by Thomas PynchonAlready referenced a year ago when Pizzolatto made his famous comment about Season 2 taking on "the secret occult history of the U.S. transportation system," Pynchon's breezy slapstick comedy has sinister underpinnings when the protagonist discovers a bugle-like hieroglyphic that leads to dueling secret underground versions of the U.S. postal service. A harbringer of the deep internet or even deep cable, wethinks.
by Mark Arax & Rick WartzmanTwo reporters resolve themselves to investigate one of the Central Valley's most enigmatic (i.e., "press-shy") power brokers, a rancher named James Griffin Boswell III who controls more terra firma and water rights than any land baron in the West. While there are no grotesque murders, the book seeps into your pores as a treatise on the hidden power, exploitation and human cost behind the Central Valley's multi-billion dollar agribusiness empire. After reading, you may drive up the I-5 past the cabbage and bean fields of the Central Valley and think more of giant shiny skyscrapers or soulless business parks.
by James McMichaelWhaaaaat? A book-length epic poem about real estate in Pasadena? Turns out, Nic Pizzolatto filmed a lot of scenes for TD2 in Pasadena. McMichael's widescreen lens and holistic treatment of the SoCal landscape is the next best thing to Justin Lin's helicopter shots in TD2. You can read an excerpt here.
ed. by Gayle Wattawa
ed. by Stan YogiThese two Literary anthologies of byways and highways that lead to under-represented aspects of the California Dream, in places like Perris, Gilroy, Modesto, Riverside and Fresno. A healthy collection of diverse writers are represented including Raymond Chandler, Mike Davis, Joan Didion, Erle Stanley Gardner, Juan Felipe Herrera, Norman Mailer, Frank Norris, Richard Rodriguez, Gary Snyder, Gary Soto, William Saroyan, Eric Schlosser, John Steinbeck and Susan Straight. Not too shabby.
by Zachary LazarOf course, no noirish autopsy of SoCal can be complete without the cult angle. In TD2, the Malibu New Age retreat led by a remarkably unsentimental guru (David Morse) seems pretty benign -- more akin to Big Sur's Esalen Institute or Malibu's Self-Realization Fellowship. In Sway, author Lazar transports us back to the late 1960s for a terse and trippy novel about lost souls drifting down the West Coast like zombie fugitives stumbling towards the golden light. ("There was nowhere left to go...It was a dead world," one of the protagonists thinks in Rust Cohle tones, "There was no point in pretending it wasn't.") This time, the golden light comes in the shape of an elfin, quasi-hippie con artist named Charles Milles Manson.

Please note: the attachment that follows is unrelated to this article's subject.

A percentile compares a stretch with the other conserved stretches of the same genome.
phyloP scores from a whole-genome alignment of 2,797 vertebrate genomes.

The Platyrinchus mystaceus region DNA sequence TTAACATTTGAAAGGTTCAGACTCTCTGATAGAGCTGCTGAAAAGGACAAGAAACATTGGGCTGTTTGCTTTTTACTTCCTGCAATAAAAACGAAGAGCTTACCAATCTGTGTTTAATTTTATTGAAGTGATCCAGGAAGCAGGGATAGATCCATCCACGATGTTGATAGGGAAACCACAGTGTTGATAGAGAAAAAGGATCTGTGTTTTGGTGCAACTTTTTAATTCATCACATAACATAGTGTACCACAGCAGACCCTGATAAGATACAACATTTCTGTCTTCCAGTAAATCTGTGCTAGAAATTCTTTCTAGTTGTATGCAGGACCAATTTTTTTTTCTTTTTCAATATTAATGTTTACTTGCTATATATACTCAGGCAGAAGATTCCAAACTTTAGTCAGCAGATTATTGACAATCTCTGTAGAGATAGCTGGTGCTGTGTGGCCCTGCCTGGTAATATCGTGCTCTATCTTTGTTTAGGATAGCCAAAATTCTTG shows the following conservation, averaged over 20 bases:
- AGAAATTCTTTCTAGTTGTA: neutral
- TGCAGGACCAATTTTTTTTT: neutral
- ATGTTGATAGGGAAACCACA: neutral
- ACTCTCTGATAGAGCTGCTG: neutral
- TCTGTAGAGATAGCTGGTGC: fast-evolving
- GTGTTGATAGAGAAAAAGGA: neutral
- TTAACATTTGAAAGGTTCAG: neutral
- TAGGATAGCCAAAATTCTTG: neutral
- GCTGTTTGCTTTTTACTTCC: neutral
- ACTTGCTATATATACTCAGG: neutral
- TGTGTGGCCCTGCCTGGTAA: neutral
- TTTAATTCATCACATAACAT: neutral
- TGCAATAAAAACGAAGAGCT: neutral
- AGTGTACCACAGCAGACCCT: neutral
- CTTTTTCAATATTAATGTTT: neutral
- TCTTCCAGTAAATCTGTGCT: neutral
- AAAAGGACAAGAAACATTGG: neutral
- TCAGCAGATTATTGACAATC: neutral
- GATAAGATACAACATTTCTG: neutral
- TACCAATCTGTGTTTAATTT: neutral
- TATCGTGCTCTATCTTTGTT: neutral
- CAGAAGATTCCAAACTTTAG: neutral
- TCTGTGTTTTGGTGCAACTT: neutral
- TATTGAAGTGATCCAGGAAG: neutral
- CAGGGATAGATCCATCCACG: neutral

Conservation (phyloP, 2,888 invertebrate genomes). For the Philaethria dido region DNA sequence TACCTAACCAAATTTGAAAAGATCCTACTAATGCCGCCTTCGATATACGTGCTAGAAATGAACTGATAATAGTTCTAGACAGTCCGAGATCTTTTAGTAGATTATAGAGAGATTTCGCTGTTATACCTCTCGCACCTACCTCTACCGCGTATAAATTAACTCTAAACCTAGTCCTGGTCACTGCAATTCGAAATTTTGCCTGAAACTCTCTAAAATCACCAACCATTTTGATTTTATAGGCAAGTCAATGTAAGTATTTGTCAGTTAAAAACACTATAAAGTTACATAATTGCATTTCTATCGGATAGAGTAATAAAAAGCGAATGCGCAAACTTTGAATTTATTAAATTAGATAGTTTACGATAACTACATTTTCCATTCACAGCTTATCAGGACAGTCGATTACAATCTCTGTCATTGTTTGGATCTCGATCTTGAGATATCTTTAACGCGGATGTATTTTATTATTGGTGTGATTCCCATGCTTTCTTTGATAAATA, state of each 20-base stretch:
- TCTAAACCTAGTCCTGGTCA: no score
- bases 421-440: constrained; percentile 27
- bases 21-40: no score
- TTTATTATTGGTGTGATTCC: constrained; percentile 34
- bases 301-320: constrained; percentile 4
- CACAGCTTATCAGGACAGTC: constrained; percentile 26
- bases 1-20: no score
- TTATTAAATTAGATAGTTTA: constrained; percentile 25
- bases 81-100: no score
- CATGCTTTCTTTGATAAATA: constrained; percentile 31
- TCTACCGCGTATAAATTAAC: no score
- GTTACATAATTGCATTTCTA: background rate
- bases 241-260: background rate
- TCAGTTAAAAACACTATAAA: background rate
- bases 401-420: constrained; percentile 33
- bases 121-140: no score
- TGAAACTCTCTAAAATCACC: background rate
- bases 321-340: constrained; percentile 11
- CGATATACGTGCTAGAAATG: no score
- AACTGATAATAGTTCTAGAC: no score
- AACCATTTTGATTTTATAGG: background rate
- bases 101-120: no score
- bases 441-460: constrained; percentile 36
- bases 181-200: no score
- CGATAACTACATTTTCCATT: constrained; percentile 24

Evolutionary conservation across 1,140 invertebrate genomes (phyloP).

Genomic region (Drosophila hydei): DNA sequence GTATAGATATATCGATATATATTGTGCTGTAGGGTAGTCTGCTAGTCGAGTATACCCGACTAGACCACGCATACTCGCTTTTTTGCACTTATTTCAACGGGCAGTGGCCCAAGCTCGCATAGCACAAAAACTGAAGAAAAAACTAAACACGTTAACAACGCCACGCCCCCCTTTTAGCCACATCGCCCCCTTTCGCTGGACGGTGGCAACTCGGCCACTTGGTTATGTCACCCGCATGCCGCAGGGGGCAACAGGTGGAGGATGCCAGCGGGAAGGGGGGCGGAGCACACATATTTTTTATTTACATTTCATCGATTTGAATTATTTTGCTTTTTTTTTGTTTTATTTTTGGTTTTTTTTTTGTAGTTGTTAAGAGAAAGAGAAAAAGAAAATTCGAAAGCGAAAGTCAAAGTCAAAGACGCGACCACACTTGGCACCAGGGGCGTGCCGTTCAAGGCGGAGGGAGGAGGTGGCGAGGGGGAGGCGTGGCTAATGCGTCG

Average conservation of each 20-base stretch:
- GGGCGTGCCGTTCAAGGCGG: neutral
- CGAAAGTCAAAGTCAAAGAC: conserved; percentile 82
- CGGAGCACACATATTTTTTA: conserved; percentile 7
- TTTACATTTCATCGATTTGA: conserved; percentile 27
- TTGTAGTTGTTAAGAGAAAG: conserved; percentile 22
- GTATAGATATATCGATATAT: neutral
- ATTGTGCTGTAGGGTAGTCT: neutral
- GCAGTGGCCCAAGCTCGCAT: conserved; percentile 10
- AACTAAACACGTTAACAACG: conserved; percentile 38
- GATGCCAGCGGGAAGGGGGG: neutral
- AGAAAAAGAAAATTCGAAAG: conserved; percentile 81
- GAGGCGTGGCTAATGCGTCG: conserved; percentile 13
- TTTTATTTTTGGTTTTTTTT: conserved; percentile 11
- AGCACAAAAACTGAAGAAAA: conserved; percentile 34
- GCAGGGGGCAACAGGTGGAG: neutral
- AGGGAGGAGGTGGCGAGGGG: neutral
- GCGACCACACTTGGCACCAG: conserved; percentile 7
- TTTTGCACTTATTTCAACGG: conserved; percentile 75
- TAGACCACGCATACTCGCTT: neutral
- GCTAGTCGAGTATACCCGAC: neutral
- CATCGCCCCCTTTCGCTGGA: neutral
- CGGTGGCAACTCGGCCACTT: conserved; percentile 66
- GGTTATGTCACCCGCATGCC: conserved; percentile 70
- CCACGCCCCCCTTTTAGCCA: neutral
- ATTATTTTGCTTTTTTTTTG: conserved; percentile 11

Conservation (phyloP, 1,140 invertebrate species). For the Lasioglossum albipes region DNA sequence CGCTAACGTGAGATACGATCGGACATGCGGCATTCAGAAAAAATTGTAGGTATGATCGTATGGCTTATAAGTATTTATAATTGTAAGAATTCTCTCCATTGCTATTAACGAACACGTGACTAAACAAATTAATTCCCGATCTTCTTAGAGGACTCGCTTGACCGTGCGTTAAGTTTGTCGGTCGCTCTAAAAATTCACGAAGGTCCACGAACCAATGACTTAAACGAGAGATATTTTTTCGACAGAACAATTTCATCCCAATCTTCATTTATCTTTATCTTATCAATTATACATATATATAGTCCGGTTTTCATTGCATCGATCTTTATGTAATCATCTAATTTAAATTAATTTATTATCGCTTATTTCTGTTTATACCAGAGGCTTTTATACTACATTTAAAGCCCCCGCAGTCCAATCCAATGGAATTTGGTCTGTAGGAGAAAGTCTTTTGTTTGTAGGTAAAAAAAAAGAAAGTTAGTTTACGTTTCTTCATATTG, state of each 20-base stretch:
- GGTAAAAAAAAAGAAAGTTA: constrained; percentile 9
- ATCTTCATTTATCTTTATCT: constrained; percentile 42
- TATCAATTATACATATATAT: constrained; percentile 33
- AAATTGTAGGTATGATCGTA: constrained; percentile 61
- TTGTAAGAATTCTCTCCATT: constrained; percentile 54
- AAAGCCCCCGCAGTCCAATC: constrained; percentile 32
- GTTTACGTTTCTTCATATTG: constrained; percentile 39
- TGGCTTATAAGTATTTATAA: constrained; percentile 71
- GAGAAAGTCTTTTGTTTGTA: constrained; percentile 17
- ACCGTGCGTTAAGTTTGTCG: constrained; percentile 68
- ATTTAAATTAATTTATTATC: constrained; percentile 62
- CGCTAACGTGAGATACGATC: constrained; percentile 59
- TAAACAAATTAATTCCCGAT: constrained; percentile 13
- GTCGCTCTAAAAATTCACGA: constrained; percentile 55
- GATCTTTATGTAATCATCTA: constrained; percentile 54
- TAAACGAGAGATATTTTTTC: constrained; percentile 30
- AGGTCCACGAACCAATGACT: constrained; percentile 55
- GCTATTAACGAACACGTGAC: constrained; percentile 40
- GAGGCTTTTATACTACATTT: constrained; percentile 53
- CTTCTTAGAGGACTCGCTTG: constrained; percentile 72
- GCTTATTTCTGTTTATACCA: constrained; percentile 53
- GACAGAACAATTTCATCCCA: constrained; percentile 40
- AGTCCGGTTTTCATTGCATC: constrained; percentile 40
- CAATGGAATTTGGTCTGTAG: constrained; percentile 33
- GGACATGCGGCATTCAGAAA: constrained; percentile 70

by Paul YoungThis will satisfy the salacious and bizarre aspects of your "pulp genre" jones. You want myths, urban legends and tall tales? You got 'em. Author Young (with whom, in full disclosure, the Beast used to work back in the '90s at a magazine called BUZZ) compiles some doozies: The secret Nazi compound in Malibu, the opium dens of Chinatown, the treasure buried in the Watts Towers, the underground tunnels under downtown, the lake 15 miles west of the desert town of Lancaster that allegedly contains a passageway to Hades. There's also plenty of dish for celebrity-dirt wranglers; The UFO that spoke to Dennis Hopper, the porno that Babs Streisand might have done, the penis that Jamie Lee Curtis might be hiding and the the gerbil that Richard Gere...well, let's just stop here.
by Kem NunnYou might get a nosebleed from this one. Nunn's classic mindfuck of a novel begins as a sort of a surfing Bildungsroman and then goes way dark and way, WAY whacked out. Drug-fueled Orgies! Satanic cults! Human sacrifices by the sea! Sort of a mashup of TD1 and TD2 for those who like the setting of the latter but like the secret-cult aspect of the former. (Fun fact: With David "Deadwood" Milch, Nunn was one of the co-creators of the ill-fated HBO drama John from Cincinnati, which attempted to mix mysticism and magical realism with the SoCal surfing culture.)